(-)-Epigallocatechin gallate (EGCG), a flavanol constituent, catechin derivative present in green tea, the product of Camellia sinensis (Theaceae) is used for more than 4000 years in Chinese medicine for its powerful antioxidant properties. EGCG demonstrates dose-dependent anxiolytic, sedative–hypnotic and amnesic activity, with evidence that these activities are mediated at least in part by GABAA receptors [7, 8]. In the in vitro and in vivo experiments of Park et al. [9] EGCG in the dose 5-20 mg/kg prolonged the sleeping time of mice induced by pentobarbital. They suggested that EGCG anxiolytic and sedative effects are mediated by GABAA receptors [9].

2.2 Wogonin

Wogonin, is flavone isolated from Scutellaria baicalensis (Lamiaceae), an important traditional Chinese medical herb, with antibacterial and sedative properties. Study of Hui et al. [10] showed, that wogonin has the affinity for the benzodiazepine site of GABAA receptors in rat forebrain synaptosomal membranes. Park et al. [11] observed, that wogonin administrated i.p. in dose 10 mg/kg significantly block convulsions induced by pentylenetetrazole and electroshock but not strychnine.

2.3 Apigenin

Apigenin is flavone, which is present in the tea made from Matricaria recutita, Asteraceae family. It is used to treat stress, anxiety, insomnia and inflammation. Apigenin has the property of benzodiazepine partial agonist [5]. Plants of the genus Passiflora contain flavonoids with sedative properties, such as apigenin, chrysin and kaempferol. In the study of Gazola et al. [12] was evaluated the neurological effects of apigenin. Apigenin was administrated in the dose 0.6 mg/kg to sedate mice, and this effect was blocked with flumazenil (1 mg/kg). They suggest that apigenin modulates benzodiazepine site of GABAA receptors. In the study of Brown et al. [13] chrysin was administrated to rats in dose 2 mg/kg. Chrysin showed anxiolytic effect, which was affected by administration of flumazenil (3 mg/kg). Grundmann et al. [14] isolated kaempferol, flavonol from the ethanol extracts from leaves of Apocynum venetum. Their study showed, that kaempferol (0.02-1.0 mg/kg) exhibits anxiolytic effect on mice with the potency comparable to diazepam (1.5 mg/kg).

2.4 Amentoflavone

Amentoflavone is biflavonoid (bis-apigenin coupled at 8 and 3' positions, or 3′, 8′′-biapigenin), it is pharmacologically active constituent of plants Ginkgo biloba, Chamaecyparis obtusa (hinoki), Hypericum perforatum (St. John's Wort). Amentoflavone exhibits diazepam-like affinity and is the most effective nitrogen-free benzodiazepine ligand. It was demonstrated that amentoflavone shows biphasic activity at nanomolar concentrations as a benzodiazepine antagonist and at higher concentrations as a flumazenil-insensitive negative modulator [3, 6, 15].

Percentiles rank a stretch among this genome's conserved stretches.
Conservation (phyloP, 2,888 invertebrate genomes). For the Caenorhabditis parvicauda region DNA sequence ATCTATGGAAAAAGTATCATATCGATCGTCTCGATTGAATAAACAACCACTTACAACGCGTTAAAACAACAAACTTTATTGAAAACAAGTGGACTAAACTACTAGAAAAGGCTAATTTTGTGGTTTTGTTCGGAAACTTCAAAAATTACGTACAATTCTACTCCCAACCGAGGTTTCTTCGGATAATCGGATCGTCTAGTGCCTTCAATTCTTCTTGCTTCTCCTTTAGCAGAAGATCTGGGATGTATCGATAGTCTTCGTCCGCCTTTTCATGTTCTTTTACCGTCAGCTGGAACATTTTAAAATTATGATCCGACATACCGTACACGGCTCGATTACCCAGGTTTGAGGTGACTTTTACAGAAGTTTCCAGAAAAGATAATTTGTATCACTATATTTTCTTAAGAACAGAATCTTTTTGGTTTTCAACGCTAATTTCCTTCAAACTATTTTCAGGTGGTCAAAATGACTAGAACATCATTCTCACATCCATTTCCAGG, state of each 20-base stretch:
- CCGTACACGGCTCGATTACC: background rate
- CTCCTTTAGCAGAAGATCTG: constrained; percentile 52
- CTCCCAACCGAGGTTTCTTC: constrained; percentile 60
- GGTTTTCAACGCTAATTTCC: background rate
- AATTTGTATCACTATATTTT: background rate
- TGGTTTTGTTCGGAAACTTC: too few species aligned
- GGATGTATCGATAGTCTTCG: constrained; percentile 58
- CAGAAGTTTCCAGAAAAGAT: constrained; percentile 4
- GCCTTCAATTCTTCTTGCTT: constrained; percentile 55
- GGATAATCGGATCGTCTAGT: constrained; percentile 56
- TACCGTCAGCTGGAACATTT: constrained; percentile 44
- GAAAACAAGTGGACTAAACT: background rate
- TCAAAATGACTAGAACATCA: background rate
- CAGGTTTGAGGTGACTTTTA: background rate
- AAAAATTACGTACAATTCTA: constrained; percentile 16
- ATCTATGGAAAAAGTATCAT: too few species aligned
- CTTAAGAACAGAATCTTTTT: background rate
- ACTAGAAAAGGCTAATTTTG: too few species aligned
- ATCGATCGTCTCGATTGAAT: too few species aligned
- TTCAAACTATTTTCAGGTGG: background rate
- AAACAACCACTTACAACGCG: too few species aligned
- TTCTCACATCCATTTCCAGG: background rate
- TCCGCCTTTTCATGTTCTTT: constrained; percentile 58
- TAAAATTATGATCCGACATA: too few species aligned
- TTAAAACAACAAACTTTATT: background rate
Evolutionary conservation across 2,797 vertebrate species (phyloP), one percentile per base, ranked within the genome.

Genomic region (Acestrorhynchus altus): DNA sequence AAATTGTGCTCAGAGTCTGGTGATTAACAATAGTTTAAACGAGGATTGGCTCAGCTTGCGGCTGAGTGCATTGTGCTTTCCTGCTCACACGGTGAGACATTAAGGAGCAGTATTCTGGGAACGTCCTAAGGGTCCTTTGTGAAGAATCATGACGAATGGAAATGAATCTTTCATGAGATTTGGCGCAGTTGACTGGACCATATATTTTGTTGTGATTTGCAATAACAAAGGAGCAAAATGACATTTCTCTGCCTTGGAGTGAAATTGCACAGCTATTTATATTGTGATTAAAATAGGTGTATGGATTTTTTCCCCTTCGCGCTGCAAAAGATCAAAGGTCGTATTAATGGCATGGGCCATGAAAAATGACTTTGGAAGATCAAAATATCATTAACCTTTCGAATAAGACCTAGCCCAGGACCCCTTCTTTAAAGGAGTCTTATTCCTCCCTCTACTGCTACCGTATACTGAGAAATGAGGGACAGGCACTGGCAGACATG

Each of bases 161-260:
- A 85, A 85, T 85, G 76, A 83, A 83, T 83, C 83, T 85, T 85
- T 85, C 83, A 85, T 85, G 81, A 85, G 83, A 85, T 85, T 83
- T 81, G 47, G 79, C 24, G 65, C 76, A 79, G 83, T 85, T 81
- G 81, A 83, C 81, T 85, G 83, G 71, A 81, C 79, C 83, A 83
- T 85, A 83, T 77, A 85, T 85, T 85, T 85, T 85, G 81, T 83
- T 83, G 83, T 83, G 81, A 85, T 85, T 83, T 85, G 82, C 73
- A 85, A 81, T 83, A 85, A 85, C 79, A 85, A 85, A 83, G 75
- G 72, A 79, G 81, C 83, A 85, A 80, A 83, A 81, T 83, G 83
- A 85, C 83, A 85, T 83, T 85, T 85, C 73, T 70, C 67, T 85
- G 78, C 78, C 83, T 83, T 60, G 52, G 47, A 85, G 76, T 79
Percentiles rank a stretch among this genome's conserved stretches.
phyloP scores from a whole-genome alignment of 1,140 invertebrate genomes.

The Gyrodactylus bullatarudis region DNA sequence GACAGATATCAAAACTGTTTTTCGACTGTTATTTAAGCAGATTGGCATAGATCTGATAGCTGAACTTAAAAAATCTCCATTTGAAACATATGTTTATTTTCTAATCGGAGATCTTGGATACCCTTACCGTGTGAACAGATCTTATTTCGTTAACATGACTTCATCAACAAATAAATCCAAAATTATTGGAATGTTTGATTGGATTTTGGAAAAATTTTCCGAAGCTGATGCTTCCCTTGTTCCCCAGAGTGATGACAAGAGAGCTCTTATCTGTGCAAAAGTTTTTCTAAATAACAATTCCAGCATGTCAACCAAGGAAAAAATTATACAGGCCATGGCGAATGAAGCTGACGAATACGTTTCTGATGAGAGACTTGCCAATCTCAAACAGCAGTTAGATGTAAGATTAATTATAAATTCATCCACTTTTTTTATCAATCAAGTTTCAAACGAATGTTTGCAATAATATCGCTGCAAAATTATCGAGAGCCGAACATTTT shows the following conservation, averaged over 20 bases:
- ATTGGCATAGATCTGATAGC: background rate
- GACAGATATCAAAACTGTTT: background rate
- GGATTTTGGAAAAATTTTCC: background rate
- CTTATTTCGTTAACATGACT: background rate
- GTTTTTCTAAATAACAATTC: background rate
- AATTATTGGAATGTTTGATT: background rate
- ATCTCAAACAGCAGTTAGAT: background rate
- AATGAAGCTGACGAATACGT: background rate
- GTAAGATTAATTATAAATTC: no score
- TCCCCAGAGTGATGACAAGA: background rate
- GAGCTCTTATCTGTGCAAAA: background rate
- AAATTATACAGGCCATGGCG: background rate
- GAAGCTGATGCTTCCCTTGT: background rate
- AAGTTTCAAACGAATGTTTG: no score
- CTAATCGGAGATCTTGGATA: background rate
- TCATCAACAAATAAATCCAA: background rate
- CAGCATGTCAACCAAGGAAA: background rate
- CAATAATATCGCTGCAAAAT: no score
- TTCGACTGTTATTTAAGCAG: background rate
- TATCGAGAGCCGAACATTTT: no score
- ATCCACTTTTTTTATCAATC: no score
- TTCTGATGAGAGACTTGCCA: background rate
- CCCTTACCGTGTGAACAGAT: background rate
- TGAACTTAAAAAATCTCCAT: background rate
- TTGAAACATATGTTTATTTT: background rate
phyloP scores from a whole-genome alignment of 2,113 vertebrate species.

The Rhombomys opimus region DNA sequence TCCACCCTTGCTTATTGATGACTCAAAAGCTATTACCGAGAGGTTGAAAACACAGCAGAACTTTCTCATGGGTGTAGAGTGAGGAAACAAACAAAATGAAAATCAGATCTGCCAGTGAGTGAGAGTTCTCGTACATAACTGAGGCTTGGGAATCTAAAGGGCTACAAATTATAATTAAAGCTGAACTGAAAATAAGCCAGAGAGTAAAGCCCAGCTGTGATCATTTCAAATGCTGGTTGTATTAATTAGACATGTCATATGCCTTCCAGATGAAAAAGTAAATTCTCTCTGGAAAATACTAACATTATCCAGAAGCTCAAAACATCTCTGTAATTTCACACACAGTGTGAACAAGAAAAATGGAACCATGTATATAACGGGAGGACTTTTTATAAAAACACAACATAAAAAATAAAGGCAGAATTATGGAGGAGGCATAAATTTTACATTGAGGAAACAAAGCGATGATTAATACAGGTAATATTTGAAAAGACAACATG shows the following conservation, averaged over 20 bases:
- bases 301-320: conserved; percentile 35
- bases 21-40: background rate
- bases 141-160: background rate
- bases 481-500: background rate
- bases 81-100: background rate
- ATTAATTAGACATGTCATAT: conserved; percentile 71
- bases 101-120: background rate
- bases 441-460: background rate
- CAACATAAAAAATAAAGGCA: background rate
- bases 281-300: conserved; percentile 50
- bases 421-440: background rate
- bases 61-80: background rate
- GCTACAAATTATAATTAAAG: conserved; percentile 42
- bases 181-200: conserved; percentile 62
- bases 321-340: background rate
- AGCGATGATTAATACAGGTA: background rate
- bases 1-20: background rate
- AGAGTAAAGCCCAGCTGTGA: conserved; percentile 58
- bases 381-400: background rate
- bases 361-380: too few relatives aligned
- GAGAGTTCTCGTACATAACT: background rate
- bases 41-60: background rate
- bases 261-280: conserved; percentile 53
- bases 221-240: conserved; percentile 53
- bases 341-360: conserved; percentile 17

2.5 Kolaviron

Kolaviron, is a biflavonoid complex consisting of 3, 8-linked flavanone dimers such as GB-1 (Garcinia kola biflavonoid-1), GB-2 (Garcinia kola biflavonoid-2) and kolaflavanone, occurs predominantly in the seeds of Garcinia kola (Guttiferae). The fruits, seeds, nuts and bark of the plant have been used for centuries in folk medicine for the treatment of laryngitis, cough, fever and liver disease [16]. In the study of Tchimene et al. [17], was evaluated the local anesthetic activity of ethanol extracts from Garcinia kola seeds and their flavonoid components by an intradermal wheal assay using guinea pigs. According their results, GB-1 induced 92% local anesthesia at 10 mg/mL (i.d.), being comparable to the effect of lidocaine (0.66 mg/kg, i.d.).

3. Conclusion

Nowadays, the use of herbal medicine is very common, but the knowledge about the mechanism of action, metabolism of such preparations, and the clinical effects of many of the herbal preparations is still unknown. In many studies, there is growing evidence about drug side-effects and interactions of herbal drugs. There is also increasing evidence about the possibility that selected phytochemicals could lead to anesthetics and anesthesia-related drugs. Flavonoids which acts as GABAA receptor-modulators (such as apigenin, kaempferol, wogonin, and many others) may be the lead compounds for general anesthetics and sedatives. In further studies is important to clarify the adverse effect, pharmacodynamics and kinetics of these compounds, also clinical efficacy due to reduce potential toxicity and increase their activity.

Conflicts of Interest

The authors confirm that they have no conflict of interest.